Religious Hypocrisy In Politics


To describe the right as religious is almost redundant in America. Right-wing conservative politics are colored by religion. Of particular interest to these folks, is the so-called degradation of this country, which seems to center around the rights of women and homosexuals. Regarding the former, the ability to determine whether or not you’re going to be a fucking mother, even in instances of rape, is not yours. For the latter, marriage equality is sin, or whatever. The arguments usually start from a religious framework, but they’re both politicized in the exact opposite way.

The right to abortion and birth control is contested by the religious right in terms of “decency” and “legalized murder” and similar talking points. So, certain state legislatures create these laws making the abortion process humiliating, bureaucratic, and all-around super difficult. These laws are applauded for protecting Christian values and the sanctity of human life.

The subject of marriage equality is, again, contested by the religious right in terms of “decency” and the “natural” order of things, et al. Again, they create laws, or clarify old ones (“between a man and a woman”) and these laws are applauded for protecting Christian values and the sanctity of marriage. (Never mind the fact that there isn’t the same fervor over 24-hour wedding chapels in Las Vegas. Honestly, if anything disrespects marriage it’s two drunken mother-fuckers stumbling into god’s house with their hands on each other’s genitals while slurring their vows. But I digress.)

Interestingly, whenever policy has been pro gay marriage (for example when states have narrowly legalized it in the past, and, most recently, with the SCOTUS decision) the religious right employs the exact opposite tactic that they use to illegalize abortion: they cry about government imposition into private affairs.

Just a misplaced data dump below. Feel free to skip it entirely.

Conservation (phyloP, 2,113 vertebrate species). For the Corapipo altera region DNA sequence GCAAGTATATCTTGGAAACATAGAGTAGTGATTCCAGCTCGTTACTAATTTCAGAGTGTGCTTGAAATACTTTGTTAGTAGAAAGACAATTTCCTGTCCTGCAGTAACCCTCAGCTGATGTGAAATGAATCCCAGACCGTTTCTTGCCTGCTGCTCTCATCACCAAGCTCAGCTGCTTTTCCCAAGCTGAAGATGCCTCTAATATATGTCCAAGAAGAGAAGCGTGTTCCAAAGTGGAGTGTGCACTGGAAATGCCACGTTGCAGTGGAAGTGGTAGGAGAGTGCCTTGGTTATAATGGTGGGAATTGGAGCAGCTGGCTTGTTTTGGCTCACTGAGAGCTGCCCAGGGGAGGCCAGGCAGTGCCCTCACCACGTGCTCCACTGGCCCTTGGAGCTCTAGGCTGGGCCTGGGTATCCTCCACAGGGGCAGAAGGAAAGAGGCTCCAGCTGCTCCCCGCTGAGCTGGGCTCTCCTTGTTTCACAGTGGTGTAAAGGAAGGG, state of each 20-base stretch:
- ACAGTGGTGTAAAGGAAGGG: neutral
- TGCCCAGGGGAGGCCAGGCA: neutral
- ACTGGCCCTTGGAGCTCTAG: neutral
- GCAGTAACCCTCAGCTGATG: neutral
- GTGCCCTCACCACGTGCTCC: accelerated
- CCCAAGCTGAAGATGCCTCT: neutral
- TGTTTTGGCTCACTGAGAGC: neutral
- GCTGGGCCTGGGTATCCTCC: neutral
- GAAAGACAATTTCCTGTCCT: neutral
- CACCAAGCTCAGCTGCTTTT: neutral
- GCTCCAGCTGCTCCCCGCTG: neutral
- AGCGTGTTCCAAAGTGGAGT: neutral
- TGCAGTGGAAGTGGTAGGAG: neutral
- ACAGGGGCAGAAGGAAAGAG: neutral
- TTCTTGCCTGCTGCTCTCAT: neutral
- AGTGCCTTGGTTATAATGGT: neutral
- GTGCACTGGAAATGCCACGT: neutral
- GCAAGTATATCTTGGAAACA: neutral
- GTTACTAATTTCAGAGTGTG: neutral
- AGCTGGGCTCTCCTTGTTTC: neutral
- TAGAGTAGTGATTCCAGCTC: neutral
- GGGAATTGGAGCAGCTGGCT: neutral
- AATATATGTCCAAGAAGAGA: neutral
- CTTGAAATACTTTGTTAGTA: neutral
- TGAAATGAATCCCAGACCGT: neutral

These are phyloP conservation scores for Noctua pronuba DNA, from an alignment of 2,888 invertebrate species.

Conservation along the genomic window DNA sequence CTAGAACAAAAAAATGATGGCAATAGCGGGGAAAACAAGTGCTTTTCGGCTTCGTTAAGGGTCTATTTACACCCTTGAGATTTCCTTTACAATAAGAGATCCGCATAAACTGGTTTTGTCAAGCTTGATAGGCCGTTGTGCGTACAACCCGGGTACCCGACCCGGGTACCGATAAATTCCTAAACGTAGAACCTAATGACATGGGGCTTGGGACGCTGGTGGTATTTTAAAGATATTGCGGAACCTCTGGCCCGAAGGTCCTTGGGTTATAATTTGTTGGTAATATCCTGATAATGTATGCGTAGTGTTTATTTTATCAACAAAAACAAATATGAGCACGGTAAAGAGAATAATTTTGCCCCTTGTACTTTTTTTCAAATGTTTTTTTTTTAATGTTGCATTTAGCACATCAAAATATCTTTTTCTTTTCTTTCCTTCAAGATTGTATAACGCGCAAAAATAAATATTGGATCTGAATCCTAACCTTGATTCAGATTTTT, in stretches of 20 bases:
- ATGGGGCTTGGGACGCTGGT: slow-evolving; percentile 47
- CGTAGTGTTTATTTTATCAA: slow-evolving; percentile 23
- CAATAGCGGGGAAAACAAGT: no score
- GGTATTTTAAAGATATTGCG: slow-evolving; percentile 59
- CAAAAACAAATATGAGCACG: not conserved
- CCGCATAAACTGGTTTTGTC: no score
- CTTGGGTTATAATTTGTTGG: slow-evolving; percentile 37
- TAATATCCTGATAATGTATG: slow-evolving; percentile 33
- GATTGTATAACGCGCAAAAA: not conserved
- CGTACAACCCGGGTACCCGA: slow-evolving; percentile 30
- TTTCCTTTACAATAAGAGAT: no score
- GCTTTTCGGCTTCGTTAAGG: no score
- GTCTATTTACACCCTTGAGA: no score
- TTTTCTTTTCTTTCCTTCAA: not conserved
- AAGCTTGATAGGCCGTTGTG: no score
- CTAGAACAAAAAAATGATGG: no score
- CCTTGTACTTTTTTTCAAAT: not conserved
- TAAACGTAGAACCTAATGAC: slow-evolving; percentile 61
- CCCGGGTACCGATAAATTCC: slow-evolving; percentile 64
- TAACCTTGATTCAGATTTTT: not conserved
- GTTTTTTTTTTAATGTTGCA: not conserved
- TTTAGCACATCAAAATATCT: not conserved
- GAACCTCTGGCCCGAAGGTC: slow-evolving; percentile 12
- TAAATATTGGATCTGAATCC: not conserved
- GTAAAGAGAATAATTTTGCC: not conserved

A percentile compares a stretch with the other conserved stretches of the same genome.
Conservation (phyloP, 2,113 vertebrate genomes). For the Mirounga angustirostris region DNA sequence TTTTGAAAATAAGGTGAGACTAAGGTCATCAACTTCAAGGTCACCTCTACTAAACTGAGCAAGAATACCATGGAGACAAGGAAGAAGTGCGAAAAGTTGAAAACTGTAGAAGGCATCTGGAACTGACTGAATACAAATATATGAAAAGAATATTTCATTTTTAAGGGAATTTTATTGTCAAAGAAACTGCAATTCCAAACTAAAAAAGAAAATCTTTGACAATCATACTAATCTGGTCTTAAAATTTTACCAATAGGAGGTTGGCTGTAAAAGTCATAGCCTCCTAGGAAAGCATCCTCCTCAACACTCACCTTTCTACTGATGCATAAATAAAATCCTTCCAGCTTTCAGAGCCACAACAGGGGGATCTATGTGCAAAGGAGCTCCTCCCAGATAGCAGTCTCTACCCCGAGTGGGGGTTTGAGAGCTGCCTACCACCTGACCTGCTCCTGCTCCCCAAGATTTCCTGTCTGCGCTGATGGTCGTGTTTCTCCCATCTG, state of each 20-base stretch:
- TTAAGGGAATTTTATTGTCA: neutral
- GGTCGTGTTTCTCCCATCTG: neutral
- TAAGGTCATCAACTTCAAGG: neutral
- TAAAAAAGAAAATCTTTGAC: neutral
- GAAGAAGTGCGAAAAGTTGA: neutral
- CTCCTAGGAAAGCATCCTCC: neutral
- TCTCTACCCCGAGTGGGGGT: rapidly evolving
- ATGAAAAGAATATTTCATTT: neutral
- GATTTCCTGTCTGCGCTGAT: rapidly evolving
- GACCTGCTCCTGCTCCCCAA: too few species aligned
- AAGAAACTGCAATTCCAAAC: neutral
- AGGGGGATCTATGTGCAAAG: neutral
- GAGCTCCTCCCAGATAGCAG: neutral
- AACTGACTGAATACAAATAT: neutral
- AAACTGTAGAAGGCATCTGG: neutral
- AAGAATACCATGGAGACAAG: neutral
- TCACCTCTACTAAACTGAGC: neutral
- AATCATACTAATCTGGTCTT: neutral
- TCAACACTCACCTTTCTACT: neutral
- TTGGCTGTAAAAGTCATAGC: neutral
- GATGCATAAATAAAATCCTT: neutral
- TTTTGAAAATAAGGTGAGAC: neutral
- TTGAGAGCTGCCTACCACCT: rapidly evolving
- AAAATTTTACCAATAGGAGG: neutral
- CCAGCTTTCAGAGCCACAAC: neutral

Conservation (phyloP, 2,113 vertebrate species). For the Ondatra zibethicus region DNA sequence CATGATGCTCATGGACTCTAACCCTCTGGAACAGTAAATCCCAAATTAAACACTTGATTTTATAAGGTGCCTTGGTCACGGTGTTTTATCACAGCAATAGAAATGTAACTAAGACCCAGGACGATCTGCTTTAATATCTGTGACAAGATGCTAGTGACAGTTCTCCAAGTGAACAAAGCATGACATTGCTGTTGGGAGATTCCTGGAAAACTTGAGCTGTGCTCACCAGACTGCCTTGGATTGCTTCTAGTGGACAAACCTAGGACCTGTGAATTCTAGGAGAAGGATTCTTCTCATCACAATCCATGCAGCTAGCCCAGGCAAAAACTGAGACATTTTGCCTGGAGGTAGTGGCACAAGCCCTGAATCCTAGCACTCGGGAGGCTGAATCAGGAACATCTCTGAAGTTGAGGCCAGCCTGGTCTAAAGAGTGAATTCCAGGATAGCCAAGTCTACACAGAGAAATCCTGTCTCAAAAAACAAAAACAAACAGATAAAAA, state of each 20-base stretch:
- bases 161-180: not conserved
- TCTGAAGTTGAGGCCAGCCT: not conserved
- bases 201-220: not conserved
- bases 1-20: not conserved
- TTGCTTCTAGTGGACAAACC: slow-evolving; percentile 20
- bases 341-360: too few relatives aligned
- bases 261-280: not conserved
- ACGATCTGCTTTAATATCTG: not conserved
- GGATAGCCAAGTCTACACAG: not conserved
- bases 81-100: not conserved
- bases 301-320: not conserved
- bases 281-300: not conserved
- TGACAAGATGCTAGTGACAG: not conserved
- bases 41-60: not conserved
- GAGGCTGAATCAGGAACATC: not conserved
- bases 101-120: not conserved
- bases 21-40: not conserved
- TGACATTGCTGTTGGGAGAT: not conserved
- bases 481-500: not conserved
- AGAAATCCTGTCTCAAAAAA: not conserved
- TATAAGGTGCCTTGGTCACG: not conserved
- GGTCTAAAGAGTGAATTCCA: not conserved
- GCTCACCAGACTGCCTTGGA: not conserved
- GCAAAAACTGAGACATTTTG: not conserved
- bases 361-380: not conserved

This morning I read an op-ed by presidential hopeful Rand Paul in TIME, where he echoed many others in saying that marriage was a “private” matter that shouldn’t be decided by the government. Other than the article contradicting itself — complaining about too much government in religion and then advocating for more religion in government — it highlights a telling hypocrisy, where it’s okay for the government to step into the private lives of women, but it’s not okay for the government to step into the private lives of homosexuals and allow them marriage. It’s also worth noting that ALLOWING homosexuals to marry — not mandating — is considered a government intrusion, but creating laws specifically NOT allowing women to have legal and safe abortions is not government intrusion.

With these easy examples, it’s clear that the religious right will use whatever excuse is politically convenient to forward their barbarous agenda, with no regard to anything like consistency or actual reason. If they actually believed in limiting government involvement in the private lives of citizens, they would disagree with abortion on a religious basis but allow it anyway. If they actually want to create legislation making abortions illegal, they should succumb to the SCOTUS ruling.

It’s safe to say that, “It’s not that I’m religious, but..” is now on par with the bullshit that is, “I’m not racist, but..”